Court Upholds First Use Of Drone In Domestic Criminal Arrest
Last year North Dakota had the dubious distinction of being the first state in the union to use an unmanned aerial vehicle, a “drone”, to arrest a US citizen on a domestic criminal charge. In his defense, the defendant Rodney Brossart argued that the government’s use of a drone for surveillance was a breech of his privacy rights.
The court disagreed, ruling the use of the drone proper.
A judge denied a request to dismiss charges Wednesday against Rodney Brossart, a man arrested last year after a 16-hour standoff with police at his Lakota, N.D., ranch. Brossart’s lawyer argued that law enforcement’s “warrantless use of [an] unmanned military-like surveillance aircraft” and “outrageous governmental conduct” warranted dismissal of the case, according to court documents obtained by U.S. News.
District Judge Joel Medd wrote that “there was no improper use of an unmanned aerial vehicle” and that the drone “appears to have had no bearing on these charges being contested here,” according to the documents.
Court records state that last June, six cows wandered onto Brossart’s 3,000 acre farm, about 60 miles west of Grand Forks. Brossart allegedly refused to return the cows, which led to a long, armed standoff with the Grand Forks police department. At some point during the standoff, Homeland Security, through an agreement with local police, offered up the use of an unmanned predator drone, which “was used for surveillance,” according to the court documents.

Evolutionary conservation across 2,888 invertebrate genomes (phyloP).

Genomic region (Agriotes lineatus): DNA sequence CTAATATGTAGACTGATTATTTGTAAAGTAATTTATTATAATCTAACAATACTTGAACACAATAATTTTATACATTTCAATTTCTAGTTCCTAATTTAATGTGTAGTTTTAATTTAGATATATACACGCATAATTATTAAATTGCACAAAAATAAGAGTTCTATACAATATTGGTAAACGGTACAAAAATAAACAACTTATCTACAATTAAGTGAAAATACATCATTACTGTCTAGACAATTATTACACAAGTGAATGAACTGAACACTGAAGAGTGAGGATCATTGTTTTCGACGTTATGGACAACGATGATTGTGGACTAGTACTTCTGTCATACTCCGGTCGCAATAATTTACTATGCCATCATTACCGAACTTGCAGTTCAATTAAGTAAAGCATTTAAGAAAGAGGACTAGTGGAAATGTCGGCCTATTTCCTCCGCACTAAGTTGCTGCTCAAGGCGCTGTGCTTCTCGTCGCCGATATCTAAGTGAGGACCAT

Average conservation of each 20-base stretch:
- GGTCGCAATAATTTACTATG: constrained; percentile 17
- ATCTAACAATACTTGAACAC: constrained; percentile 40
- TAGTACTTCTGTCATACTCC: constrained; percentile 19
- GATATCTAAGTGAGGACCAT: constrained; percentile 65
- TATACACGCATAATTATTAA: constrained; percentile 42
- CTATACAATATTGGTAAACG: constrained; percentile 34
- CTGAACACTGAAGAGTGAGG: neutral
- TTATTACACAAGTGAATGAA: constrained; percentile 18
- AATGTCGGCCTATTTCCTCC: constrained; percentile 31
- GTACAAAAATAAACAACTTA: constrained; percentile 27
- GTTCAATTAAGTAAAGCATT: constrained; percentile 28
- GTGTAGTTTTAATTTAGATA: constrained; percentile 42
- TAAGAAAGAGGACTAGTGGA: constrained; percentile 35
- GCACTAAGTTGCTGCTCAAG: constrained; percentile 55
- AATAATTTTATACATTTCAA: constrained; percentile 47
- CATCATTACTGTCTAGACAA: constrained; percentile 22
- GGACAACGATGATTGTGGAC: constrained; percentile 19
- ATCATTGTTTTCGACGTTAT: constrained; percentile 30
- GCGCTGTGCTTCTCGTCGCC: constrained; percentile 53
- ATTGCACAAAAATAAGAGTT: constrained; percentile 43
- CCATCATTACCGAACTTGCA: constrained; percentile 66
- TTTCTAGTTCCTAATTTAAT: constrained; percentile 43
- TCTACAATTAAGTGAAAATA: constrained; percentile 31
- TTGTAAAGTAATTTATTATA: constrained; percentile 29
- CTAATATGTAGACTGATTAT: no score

Grand Forks SWAT team chief Bill Macki said in an interview that the drone was used to ensure Brossart and his family members, who were also charged, didn’t leave the farm and were unarmed during the arresting raid.
I’m not sure that this was ever the best case through which to litigate the privacy issues surrounding the use of drones domestically. By all accounts, it seems the drone wasn’t called in until the police had probable cause to be on Mr. Brossart’s property. The drone wasn’t being used to detect a crime but rather in assistance of law enforcement who already had probable cause to arrest Brossart.
My guess is that this won’t be the last time domestic law enforcement uses drones, and it won’t be the last time their use is challenged in court.Tags: drones, North Dakota News, privacy